For my project this week, I set out to explore three more content curation tools.  I decided to look at educlipper, ClipZine, and Scoop.It!  I was very excited about educlipper because it was education related and I thought it would be one that I could use in the computer lab with my students.  In educlipper, a teacher can set up classes, add students, and assignments. After attempting to work with the tool, I found it to be very frustrating. I could barely figure out how to create a board and clip information to put on that board.  It was very slow and I could not find any kind of help feature or instructions on how to use the tool.  I was very disappointed.

Next I investigated ClipZine.  ClipZine allows the user to create a visual collection of content related to a subject.  One can then share the information on a blog or website, in a brochure, or even in a collage on Pinterest.  This looks like a neat tool and I like how visually appealing the collages looked on the site, but I didn’t think it would be helpful for my curation project this week. ClipZine could be used by students to create a visual collage on a topic and present the collage to the class.  This would help them with their presentation skills by getting them away from reading PowerPoints and getting used to presenting by actually talking to their audience about what is on the screen.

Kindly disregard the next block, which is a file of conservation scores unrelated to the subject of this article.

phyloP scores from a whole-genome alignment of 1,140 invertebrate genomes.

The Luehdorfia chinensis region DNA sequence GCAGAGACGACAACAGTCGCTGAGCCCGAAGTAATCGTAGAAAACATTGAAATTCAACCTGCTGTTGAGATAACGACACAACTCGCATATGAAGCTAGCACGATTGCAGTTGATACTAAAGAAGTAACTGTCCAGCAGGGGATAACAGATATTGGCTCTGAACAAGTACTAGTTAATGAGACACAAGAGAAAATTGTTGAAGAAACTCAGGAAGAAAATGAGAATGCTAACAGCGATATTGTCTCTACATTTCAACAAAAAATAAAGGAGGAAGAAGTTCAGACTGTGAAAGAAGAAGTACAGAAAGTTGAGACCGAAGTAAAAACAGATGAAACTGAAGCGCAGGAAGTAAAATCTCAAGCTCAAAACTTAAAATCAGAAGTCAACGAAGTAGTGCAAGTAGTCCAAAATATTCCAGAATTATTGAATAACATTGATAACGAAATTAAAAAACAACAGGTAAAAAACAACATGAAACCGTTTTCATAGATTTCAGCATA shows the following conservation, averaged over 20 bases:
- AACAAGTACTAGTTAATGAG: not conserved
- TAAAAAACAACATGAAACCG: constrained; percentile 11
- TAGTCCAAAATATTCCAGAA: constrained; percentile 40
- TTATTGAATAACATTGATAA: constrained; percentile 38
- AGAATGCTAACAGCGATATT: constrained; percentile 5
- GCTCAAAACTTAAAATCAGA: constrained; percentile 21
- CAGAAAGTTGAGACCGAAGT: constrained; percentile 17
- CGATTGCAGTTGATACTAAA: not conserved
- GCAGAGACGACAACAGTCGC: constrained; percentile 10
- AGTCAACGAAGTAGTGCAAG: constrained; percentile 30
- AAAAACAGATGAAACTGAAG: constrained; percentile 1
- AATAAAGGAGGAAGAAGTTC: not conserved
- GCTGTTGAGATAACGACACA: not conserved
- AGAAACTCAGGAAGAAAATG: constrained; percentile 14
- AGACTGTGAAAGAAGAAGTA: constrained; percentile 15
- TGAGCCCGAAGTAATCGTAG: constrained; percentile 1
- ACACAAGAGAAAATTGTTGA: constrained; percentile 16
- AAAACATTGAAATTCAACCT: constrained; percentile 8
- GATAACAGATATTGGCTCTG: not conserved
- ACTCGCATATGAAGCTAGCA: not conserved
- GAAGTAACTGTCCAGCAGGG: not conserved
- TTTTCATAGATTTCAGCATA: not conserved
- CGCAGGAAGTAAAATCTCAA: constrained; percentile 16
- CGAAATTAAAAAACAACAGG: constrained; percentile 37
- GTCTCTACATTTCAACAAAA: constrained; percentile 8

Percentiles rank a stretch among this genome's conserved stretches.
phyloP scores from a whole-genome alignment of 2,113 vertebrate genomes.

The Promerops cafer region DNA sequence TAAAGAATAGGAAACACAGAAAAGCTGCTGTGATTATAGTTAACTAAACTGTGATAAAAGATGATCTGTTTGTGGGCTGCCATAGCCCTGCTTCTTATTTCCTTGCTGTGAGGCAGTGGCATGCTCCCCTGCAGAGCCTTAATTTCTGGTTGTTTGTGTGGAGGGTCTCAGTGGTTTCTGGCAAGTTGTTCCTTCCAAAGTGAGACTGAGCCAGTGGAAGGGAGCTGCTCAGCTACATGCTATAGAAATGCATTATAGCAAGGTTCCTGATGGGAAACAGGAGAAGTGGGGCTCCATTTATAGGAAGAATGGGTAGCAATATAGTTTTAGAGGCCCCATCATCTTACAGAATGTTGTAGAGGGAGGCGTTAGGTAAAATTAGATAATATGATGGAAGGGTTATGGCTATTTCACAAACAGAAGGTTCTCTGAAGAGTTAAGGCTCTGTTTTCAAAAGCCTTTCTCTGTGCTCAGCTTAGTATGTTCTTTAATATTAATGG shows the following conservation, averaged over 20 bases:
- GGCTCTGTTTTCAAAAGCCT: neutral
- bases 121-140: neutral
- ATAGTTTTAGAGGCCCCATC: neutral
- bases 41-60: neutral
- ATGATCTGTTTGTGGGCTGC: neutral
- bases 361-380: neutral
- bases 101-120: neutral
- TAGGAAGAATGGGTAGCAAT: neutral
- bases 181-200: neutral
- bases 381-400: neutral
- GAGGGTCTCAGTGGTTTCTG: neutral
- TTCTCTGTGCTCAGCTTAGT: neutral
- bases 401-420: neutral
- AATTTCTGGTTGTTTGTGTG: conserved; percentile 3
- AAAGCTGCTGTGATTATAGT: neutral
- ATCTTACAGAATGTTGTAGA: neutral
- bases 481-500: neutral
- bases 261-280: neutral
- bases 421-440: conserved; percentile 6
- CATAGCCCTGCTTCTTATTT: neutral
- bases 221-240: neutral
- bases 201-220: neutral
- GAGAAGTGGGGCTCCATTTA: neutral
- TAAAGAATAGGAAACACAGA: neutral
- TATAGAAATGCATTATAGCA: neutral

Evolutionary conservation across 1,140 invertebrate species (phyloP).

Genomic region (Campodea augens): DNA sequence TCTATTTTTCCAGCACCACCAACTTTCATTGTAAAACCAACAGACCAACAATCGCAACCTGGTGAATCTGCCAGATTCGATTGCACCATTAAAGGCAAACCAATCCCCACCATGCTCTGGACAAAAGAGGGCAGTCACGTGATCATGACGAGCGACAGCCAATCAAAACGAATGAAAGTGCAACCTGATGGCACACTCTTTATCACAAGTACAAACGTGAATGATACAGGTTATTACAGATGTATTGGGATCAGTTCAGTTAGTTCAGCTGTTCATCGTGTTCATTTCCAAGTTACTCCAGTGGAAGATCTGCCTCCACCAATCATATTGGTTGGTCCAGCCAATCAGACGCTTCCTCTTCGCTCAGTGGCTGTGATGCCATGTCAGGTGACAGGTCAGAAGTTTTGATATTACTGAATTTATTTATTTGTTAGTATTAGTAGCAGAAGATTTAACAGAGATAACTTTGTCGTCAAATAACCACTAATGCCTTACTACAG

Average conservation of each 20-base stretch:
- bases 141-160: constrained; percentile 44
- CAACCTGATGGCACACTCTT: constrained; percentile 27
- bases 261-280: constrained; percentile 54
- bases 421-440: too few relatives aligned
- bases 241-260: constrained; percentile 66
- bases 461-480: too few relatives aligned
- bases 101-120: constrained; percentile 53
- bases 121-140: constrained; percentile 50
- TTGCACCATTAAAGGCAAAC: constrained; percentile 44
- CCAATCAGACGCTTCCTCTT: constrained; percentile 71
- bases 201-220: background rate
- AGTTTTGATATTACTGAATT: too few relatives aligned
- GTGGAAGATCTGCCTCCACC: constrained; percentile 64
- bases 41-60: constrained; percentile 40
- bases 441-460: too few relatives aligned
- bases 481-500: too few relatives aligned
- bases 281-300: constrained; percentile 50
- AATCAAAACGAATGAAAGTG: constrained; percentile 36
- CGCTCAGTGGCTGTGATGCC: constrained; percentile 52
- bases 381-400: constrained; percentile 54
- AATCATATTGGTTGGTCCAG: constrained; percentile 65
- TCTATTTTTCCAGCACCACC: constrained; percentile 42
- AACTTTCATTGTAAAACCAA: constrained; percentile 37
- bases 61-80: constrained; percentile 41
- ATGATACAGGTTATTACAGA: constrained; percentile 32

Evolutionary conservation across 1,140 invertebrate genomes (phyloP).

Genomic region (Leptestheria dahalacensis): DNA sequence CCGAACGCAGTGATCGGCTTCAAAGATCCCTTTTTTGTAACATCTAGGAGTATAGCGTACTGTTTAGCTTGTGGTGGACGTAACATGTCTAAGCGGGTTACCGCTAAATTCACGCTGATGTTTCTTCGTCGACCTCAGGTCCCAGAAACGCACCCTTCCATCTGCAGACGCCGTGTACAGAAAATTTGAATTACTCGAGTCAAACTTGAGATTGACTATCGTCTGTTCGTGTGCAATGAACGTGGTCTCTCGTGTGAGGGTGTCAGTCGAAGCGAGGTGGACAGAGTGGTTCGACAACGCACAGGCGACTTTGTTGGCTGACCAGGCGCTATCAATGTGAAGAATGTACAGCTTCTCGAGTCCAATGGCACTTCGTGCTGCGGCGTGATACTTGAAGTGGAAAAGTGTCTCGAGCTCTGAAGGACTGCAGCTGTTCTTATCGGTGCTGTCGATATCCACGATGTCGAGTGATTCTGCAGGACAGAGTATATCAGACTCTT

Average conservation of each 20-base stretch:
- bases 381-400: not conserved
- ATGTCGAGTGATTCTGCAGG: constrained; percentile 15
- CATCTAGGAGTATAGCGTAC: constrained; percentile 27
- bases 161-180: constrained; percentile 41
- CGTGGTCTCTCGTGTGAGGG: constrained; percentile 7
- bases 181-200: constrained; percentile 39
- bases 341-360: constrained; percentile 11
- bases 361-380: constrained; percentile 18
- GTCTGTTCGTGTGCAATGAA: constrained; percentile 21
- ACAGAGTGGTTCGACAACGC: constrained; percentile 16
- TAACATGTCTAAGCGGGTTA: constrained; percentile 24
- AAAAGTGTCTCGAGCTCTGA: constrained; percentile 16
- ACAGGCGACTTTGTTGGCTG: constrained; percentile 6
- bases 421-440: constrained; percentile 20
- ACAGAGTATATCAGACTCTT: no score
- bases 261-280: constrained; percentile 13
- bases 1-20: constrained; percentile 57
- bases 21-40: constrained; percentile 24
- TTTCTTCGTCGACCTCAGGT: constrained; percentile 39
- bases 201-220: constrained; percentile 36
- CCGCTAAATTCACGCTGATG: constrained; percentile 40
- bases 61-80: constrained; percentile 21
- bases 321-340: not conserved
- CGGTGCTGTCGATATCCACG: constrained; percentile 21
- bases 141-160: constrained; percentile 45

Finally I worked with Scoop.It!  This was a wonderful tool to work with and I plan to use it both personally and with my students.  My students could use Scoop.It to collect information while doing research.  Scoop.It reminds me of Pinterest, but it has additional features that make it more robust such as being able to comment on your Scoops.  The user starts by selecting a topic which is then created into a board based on that topic and related key words.  You can add information to your board from suggestions given by Scoop.It, by re-scooping content from other users, by scooping a link by entering the URL or by using the Scoop.It bookmark.  Finally, you can share your Scoops via your social media accounts.  This tool was very user friendly and I look forward to using it again for other topics.